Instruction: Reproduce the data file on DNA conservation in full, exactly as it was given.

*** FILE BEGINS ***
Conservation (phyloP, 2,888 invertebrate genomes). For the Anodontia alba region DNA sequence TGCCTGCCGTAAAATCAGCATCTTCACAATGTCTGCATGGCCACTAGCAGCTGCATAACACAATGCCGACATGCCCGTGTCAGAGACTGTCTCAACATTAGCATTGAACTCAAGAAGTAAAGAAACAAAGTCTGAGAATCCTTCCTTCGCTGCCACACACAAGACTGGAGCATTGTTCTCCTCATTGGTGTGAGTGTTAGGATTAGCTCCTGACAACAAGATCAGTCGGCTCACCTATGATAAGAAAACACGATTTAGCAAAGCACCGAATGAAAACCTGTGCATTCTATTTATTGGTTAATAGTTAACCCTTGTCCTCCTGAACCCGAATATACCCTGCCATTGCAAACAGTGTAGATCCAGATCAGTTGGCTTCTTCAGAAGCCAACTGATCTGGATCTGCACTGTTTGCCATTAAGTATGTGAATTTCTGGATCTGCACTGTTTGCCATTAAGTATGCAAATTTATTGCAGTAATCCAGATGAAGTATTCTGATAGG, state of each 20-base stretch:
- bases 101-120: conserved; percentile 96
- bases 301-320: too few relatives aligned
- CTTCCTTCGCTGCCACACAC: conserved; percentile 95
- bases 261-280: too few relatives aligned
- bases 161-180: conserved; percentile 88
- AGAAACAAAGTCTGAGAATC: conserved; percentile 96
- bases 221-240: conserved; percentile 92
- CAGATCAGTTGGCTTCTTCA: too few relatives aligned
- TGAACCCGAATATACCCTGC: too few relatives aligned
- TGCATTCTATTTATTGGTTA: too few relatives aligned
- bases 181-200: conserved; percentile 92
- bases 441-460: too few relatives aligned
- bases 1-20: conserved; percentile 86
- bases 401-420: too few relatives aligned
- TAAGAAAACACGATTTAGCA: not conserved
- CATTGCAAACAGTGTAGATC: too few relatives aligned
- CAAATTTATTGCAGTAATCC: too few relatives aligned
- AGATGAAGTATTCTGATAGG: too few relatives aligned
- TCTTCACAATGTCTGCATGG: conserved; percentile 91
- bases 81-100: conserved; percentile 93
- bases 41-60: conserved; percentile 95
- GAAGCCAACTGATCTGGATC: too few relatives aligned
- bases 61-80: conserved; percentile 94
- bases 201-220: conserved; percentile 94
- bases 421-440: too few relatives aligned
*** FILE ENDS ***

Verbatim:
Conservation (phyloP, 2,888 invertebrate genomes). For the Anodontia alba region DNA sequence TGCCTGCCGTAAAATCAGCATCTTCACAATGTCTGCATGGCCACTAGCAGCTGCATAACACAATGCCGACATGCCCGTGTCAGAGACTGTCTCAACATTAGCATTGAACTCAAGAAGTAAAGAAACAAAGTCTGAGAATCCTTCCTTCGCTGCCACACACAAGACTGGAGCATTGTTCTCCTCATTGGTGTGAGTGTTAGGATTAGCTCCTGACAACAAGATCAGTCGGCTCACCTATGATAAGAAAACACGATTTAGCAAAGCACCGAATGAAAACCTGTGCATTCTATTTATTGGTTAATAGTTAACCCTTGTCCTCCTGAACCCGAATATACCCTGCCATTGCAAACAGTGTAGATCCAGATCAGTTGGCTTCTTCAGAAGCCAACTGATCTGGATCTGCACTGTTTGCCATTAAGTATGTGAATTTCTGGATCTGCACTGTTTGCCATTAAGTATGCAAATTTATTGCAGTAATCCAGATGAAGTATTCTGATAGG, state of each 20-base stretch:
- bases 101-120: conserved; percentile 96
- bases 301-320: too few relatives aligned
- CTTCCTTCGCTGCCACACAC: conserved; percentile 95
- bases 261-280: too few relatives aligned
- bases 161-180: conserved; percentile 88
- AGAAACAAAGTCTGAGAATC: conserved; percentile 96
- bases 221-240: conserved; percentile 92
- CAGATCAGTTGGCTTCTTCA: too few relatives aligned
- TGAACCCGAATATACCCTGC: too few relatives aligned
- TGCATTCTATTTATTGGTTA: too few relatives aligned
- bases 181-200: conserved; percentile 92
- bases 441-460: too few relatives aligned
- bases 1-20: conserved; percentile 86
- bases 401-420: too few relatives aligned
- TAAGAAAACACGATTTAGCA: not conserved
- CATTGCAAACAGTGTAGATC: too few relatives aligned
- CAAATTTATTGCAGTAATCC: too few relatives aligned
- AGATGAAGTATTCTGATAGG: too few relatives aligned
- TCTTCACAATGTCTGCATGG: conserved; percentile 91
- bases 81-100: conserved; percentile 93
- bases 41-60: conserved; percentile 95
- GAAGCCAACTGATCTGGATC: too few relatives aligned
- bases 61-80: conserved; percentile 94
- bases 201-220: conserved; percentile 94
- bases 421-440: too few relatives aligned